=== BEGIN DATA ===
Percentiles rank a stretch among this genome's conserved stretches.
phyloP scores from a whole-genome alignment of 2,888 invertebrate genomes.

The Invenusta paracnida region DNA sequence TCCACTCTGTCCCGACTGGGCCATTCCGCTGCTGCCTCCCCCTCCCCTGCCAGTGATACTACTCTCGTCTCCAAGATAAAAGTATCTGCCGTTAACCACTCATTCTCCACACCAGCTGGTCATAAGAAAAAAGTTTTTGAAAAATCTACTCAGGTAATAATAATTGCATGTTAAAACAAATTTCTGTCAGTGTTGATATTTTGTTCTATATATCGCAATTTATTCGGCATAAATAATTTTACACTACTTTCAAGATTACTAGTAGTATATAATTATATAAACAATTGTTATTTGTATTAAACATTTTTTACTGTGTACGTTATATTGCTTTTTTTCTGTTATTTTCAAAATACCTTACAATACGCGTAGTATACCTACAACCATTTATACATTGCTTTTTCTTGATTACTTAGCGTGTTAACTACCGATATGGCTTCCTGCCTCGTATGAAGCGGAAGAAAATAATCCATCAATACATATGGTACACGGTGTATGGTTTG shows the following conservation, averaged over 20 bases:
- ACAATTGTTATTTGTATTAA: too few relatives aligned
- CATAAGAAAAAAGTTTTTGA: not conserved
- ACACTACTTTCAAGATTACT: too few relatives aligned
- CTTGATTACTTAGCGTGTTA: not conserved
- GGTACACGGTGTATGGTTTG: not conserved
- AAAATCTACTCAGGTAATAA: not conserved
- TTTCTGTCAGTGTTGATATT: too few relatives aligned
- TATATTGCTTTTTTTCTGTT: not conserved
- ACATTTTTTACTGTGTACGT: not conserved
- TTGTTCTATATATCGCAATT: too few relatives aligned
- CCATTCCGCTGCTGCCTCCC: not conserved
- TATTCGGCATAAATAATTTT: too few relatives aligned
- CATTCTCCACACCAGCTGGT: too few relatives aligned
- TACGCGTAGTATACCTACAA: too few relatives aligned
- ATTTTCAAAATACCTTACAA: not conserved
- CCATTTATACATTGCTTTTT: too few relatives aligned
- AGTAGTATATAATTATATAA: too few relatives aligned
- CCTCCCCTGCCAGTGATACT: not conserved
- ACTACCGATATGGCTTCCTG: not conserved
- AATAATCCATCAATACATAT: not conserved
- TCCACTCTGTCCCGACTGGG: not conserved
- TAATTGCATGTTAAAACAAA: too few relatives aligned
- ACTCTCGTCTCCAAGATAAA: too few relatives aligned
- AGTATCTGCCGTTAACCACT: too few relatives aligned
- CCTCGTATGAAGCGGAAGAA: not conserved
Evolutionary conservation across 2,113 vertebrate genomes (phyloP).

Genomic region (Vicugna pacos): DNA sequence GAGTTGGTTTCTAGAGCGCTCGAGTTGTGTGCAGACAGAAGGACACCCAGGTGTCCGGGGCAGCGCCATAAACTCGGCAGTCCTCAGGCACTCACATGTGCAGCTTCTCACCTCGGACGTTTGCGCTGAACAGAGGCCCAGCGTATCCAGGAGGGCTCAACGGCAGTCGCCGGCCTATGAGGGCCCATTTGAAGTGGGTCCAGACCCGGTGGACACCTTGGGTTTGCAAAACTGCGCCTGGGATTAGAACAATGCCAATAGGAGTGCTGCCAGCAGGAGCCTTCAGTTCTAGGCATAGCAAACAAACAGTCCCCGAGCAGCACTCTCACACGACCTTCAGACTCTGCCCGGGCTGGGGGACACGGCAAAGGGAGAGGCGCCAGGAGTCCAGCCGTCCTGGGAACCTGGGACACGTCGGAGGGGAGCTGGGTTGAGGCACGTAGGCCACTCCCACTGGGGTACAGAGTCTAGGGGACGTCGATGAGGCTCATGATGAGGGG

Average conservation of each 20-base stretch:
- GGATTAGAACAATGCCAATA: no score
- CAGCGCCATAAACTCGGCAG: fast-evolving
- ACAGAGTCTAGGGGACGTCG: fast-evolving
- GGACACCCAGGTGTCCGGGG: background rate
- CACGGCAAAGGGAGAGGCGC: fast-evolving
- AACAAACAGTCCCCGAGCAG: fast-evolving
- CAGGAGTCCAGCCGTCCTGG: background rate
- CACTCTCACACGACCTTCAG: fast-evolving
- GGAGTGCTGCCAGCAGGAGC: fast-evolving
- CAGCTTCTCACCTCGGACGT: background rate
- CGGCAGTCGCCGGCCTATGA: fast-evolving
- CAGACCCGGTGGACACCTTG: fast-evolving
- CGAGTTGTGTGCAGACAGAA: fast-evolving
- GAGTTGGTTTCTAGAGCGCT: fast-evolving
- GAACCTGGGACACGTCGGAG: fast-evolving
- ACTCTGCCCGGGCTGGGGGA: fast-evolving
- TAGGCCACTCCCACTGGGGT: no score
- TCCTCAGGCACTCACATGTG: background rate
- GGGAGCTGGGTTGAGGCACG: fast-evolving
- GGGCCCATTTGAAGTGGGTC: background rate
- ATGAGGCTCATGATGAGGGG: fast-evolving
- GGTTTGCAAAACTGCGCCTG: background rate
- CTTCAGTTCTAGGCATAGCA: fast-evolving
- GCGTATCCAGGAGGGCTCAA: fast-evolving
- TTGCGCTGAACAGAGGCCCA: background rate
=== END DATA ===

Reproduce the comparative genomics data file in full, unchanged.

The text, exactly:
Percentiles rank a stretch among this genome's conserved stretches.
phyloP scores from a whole-genome alignment of 2,888 invertebrate genomes.

The Invenusta paracnida region DNA sequence TCCACTCTGTCCCGACTGGGCCATTCCGCTGCTGCCTCCCCCTCCCCTGCCAGTGATACTACTCTCGTCTCCAAGATAAAAGTATCTGCCGTTAACCACTCATTCTCCACACCAGCTGGTCATAAGAAAAAAGTTTTTGAAAAATCTACTCAGGTAATAATAATTGCATGTTAAAACAAATTTCTGTCAGTGTTGATATTTTGTTCTATATATCGCAATTTATTCGGCATAAATAATTTTACACTACTTTCAAGATTACTAGTAGTATATAATTATATAAACAATTGTTATTTGTATTAAACATTTTTTACTGTGTACGTTATATTGCTTTTTTTCTGTTATTTTCAAAATACCTTACAATACGCGTAGTATACCTACAACCATTTATACATTGCTTTTTCTTGATTACTTAGCGTGTTAACTACCGATATGGCTTCCTGCCTCGTATGAAGCGGAAGAAAATAATCCATCAATACATATGGTACACGGTGTATGGTTTG shows the following conservation, averaged over 20 bases:
- ACAATTGTTATTTGTATTAA: too few relatives aligned
- CATAAGAAAAAAGTTTTTGA: not conserved
- ACACTACTTTCAAGATTACT: too few relatives aligned
- CTTGATTACTTAGCGTGTTA: not conserved
- GGTACACGGTGTATGGTTTG: not conserved
- AAAATCTACTCAGGTAATAA: not conserved
- TTTCTGTCAGTGTTGATATT: too few relatives aligned
- TATATTGCTTTTTTTCTGTT: not conserved
- ACATTTTTTACTGTGTACGT: not conserved
- TTGTTCTATATATCGCAATT: too few relatives aligned
- CCATTCCGCTGCTGCCTCCC: not conserved
- TATTCGGCATAAATAATTTT: too few relatives aligned
- CATTCTCCACACCAGCTGGT: too few relatives aligned
- TACGCGTAGTATACCTACAA: too few relatives aligned
- ATTTTCAAAATACCTTACAA: not conserved
- CCATTTATACATTGCTTTTT: too few relatives aligned
- AGTAGTATATAATTATATAA: too few relatives aligned
- CCTCCCCTGCCAGTGATACT: not conserved
- ACTACCGATATGGCTTCCTG: not conserved
- AATAATCCATCAATACATAT: not conserved
- TCCACTCTGTCCCGACTGGG: not conserved
- TAATTGCATGTTAAAACAAA: too few relatives aligned
- ACTCTCGTCTCCAAGATAAA: too few relatives aligned
- AGTATCTGCCGTTAACCACT: too few relatives aligned
- CCTCGTATGAAGCGGAAGAA: not conserved
Evolutionary conservation across 2,113 vertebrate genomes (phyloP).

Genomic region (Vicugna pacos): DNA sequence GAGTTGGTTTCTAGAGCGCTCGAGTTGTGTGCAGACAGAAGGACACCCAGGTGTCCGGGGCAGCGCCATAAACTCGGCAGTCCTCAGGCACTCACATGTGCAGCTTCTCACCTCGGACGTTTGCGCTGAACAGAGGCCCAGCGTATCCAGGAGGGCTCAACGGCAGTCGCCGGCCTATGAGGGCCCATTTGAAGTGGGTCCAGACCCGGTGGACACCTTGGGTTTGCAAAACTGCGCCTGGGATTAGAACAATGCCAATAGGAGTGCTGCCAGCAGGAGCCTTCAGTTCTAGGCATAGCAAACAAACAGTCCCCGAGCAGCACTCTCACACGACCTTCAGACTCTGCCCGGGCTGGGGGACACGGCAAAGGGAGAGGCGCCAGGAGTCCAGCCGTCCTGGGAACCTGGGACACGTCGGAGGGGAGCTGGGTTGAGGCACGTAGGCCACTCCCACTGGGGTACAGAGTCTAGGGGACGTCGATGAGGCTCATGATGAGGGG

Average conservation of each 20-base stretch:
- GGATTAGAACAATGCCAATA: no score
- CAGCGCCATAAACTCGGCAG: fast-evolving
- ACAGAGTCTAGGGGACGTCG: fast-evolving
- GGACACCCAGGTGTCCGGGG: background rate
- CACGGCAAAGGGAGAGGCGC: fast-evolving
- AACAAACAGTCCCCGAGCAG: fast-evolving
- CAGGAGTCCAGCCGTCCTGG: background rate
- CACTCTCACACGACCTTCAG: fast-evolving
- GGAGTGCTGCCAGCAGGAGC: fast-evolving
- CAGCTTCTCACCTCGGACGT: background rate
- CGGCAGTCGCCGGCCTATGA: fast-evolving
- CAGACCCGGTGGACACCTTG: fast-evolving
- CGAGTTGTGTGCAGACAGAA: fast-evolving
- GAGTTGGTTTCTAGAGCGCT: fast-evolving
- GAACCTGGGACACGTCGGAG: fast-evolving
- ACTCTGCCCGGGCTGGGGGA: fast-evolving
- TAGGCCACTCCCACTGGGGT: no score
- TCCTCAGGCACTCACATGTG: background rate
- GGGAGCTGGGTTGAGGCACG: fast-evolving
- GGGCCCATTTGAAGTGGGTC: background rate
- ATGAGGCTCATGATGAGGGG: fast-evolving
- GGTTTGCAAAACTGCGCCTG: background rate
- CTTCAGTTCTAGGCATAGCA: fast-evolving
- GCGTATCCAGGAGGGCTCAA: fast-evolving
- TTGCGCTGAACAGAGGCCCA: background rate